Long-Term Investing Ideas in a Volatile Market
Simon recently spoke with a $35 billion global asset manager about how they're navigating the market volatility. The key takeaways are to think long term, tune out the noise...
The 7investing team shares why they're interested in several regions of the world and the international investment opportunities that are on their radar.
April 29, 2021 – By Simon Erickson
Last September, our 7investing team spoke about the importance of investing internationally. We believe that by searching beyond America’s borders (or whatever country you’re reading this from), investors can get a more holistic look at the innovation that’s taking place across the globe.
Different cultures, governments, and consumer habits mean that it isn’t always so simple for massive companies to translate their success overseas. We’ve made it a point to discuss this topic on several different occasions.
In this month’s 7investing Team Podcast, our advisors once again set our sights overseas. We call out the countries that we’re paying close attention to, recent developments that have important implications, and the specific companies that are on our investing radar.
Publicly-traded companies mentioned in this interview include StoneCo, HDFC Bank, Fairfax India Holdings, Ozon Holdings, Starbucks, Disney, and Bilibili. 7investing’s advisors or its guests may have positions in the companies mentioned.[su_button url="/subscribe/" style="flat" background="#84c136" color="#ffffff" size="6" center="yes" radius="0" icon="" icon_color="#ffffff" desc="Get full access to our 7 best ideas in the stock market for only $49 a month."]Sign Up Today! [/su_button]
00:00 – Introduction
01:07 – Argentina’s Gifts: Maxx Chatsko
07:59 – Brazil’s FinTech: Steve Symington
12:04 – Global Health Care: Dana Abramovitz
14:42 – India’s Middle Class: Matt Cochrane
20:46 – Emerging Economies: Anirban Mahanti
29:47 – China’s Retail Consumer: Dan Kline
35:02 – China’s Generation Z: Simon Erickson
Simon Erickson 0:00
Hello everyone and welcome to this edition of our 7Investing podcast. I’m 7 investing founder and CEO Simon Erickson joined by my team of 7investing lead advisors, Dan Kline, Maxx Chatsko, Dana Abramovitz, Steve Symington, Matt Cochrane and Anirban Mahanti. Welcome, everyone. Good morning and good evening, depending on what part of the world you are. Are you ready for our team podcast for April?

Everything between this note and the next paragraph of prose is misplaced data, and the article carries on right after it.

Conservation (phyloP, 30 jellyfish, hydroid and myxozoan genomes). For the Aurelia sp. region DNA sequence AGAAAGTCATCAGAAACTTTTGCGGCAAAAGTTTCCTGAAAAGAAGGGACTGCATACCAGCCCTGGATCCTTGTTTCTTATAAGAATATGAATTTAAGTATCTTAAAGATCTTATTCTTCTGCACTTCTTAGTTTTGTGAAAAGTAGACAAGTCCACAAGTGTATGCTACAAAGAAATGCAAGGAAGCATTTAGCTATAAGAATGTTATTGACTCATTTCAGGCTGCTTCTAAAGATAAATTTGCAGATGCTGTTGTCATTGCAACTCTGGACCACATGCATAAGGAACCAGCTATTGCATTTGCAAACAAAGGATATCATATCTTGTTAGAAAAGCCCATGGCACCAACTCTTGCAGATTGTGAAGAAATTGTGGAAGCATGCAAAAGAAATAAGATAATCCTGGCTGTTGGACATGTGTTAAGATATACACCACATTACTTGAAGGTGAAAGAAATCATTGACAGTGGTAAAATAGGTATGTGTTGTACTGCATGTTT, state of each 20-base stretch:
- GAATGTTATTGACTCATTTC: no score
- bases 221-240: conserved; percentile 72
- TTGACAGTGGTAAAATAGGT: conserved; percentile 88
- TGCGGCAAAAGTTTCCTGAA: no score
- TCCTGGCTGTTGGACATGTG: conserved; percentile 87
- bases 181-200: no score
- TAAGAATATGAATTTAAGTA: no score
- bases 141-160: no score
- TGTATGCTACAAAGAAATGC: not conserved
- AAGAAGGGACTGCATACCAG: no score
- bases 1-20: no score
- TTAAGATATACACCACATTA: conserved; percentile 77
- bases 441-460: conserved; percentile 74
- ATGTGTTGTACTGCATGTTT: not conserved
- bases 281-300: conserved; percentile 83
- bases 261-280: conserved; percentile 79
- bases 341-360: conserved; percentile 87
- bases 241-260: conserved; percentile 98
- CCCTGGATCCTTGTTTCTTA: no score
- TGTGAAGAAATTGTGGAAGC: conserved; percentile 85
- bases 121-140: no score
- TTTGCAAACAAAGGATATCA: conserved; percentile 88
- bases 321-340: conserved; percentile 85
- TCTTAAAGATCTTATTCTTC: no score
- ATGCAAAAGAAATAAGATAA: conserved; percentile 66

Anirban Mahanti 0:25
Yeah, let’s go. Let’s do it.
Simon Erickson 0:27
Fantastic. Well, it’s so fitting that we’re calling from all parts of the world because our topic this month was international investing. And the perspective question that I asked the team was what region of the world are you particularly interested in right now? And maybe even what’s one country, I’m sorry, one company that’s also catching your eye as well. And so we all chimed in on that with our perspective articles, we’re going to discuss that same topic on our podcast here tonight. Maxx Chatsko, I will start with you. Because you talked about Argentina, as the country that was on your radar, you said that it has some gifts of energy, lithium and agriculture, what is it about Argentina that you’re like so much?
Maxx Chatsko 1:07
Yeah. So to start off, you know, Argentina is not in a very good place right now. It’s in a pretty big recession. It doesn’t have the best management and government and structure there. It’s been mirrored in recessions and it’s had stagflation for several decades. So that’s inflation and stagnation and no growth. It’s the worst economic combination you can have. But this is a great example of buy low, and sell high Simon. So you know, Argentina has a lot of things cooking for it. Especially as some of these geopolitical concerns start to ramp up in other parts of the world. You can make a strong case that the United States is going to start thinking about its spheres of influence more methodically. So it makes a lot of sense to pull South America back into the American sphere of influence and away from China. It also makes sense, because South America is very rich with mineral resources, lots of energy resources, over half of the world’s lithium production, currently comes from three South American companies, Argentina would be one of them, currently is a little bit behind in some of its peers. But so Argentina has a lot to offer.
And like I said, in my article it’s got these three pillars, that could really help it to recover pretty quickly and launch back onto the international stage. So it has energy resources, that includes an oil formation, that’s the largest shale oil formation outside of the United States. So it could export a lot of energy, you could also export it regionally, not just globally off of the continent, but also to help bolster some of its own domestic manufacturing. A lot of natural gas can power a lot of domestic manufacturing, that could even help some American companies offshore away from Asian markets and closer to home in Argentina, so much closer shipping route as well, I might point out.